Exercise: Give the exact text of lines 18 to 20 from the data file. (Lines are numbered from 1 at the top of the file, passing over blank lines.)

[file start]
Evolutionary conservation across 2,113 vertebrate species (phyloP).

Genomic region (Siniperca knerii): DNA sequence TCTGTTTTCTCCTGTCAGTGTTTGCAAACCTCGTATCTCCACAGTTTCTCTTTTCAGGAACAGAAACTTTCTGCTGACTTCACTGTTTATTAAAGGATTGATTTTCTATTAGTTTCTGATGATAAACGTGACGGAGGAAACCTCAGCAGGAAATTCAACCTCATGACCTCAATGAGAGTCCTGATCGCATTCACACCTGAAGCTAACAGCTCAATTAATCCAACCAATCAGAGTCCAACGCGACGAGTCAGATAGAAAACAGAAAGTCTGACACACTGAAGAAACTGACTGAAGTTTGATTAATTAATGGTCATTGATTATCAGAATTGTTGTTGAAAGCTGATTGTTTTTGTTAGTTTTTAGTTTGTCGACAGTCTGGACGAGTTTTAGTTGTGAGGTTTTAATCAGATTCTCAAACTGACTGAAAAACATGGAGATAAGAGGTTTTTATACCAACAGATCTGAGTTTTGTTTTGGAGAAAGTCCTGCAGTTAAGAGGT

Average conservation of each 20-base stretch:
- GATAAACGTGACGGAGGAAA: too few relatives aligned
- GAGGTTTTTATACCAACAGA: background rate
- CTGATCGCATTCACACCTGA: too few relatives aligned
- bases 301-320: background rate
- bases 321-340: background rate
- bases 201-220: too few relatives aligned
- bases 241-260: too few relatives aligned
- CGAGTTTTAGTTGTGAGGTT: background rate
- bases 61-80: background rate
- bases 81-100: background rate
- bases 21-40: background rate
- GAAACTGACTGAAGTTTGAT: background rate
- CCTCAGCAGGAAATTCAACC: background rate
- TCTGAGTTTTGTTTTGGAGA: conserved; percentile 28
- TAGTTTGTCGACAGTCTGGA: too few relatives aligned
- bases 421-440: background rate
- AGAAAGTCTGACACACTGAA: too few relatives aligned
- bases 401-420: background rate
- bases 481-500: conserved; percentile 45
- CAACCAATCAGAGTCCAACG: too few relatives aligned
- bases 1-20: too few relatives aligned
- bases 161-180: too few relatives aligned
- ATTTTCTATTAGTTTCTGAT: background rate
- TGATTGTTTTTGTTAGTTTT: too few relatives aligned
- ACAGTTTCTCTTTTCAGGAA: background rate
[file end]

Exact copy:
- TAGTTTGTCGACAGTCTGGA: too few relatives aligned
- bases 421-440: background rate
- AGAAAGTCTGACACACTGAA: too few relatives aligned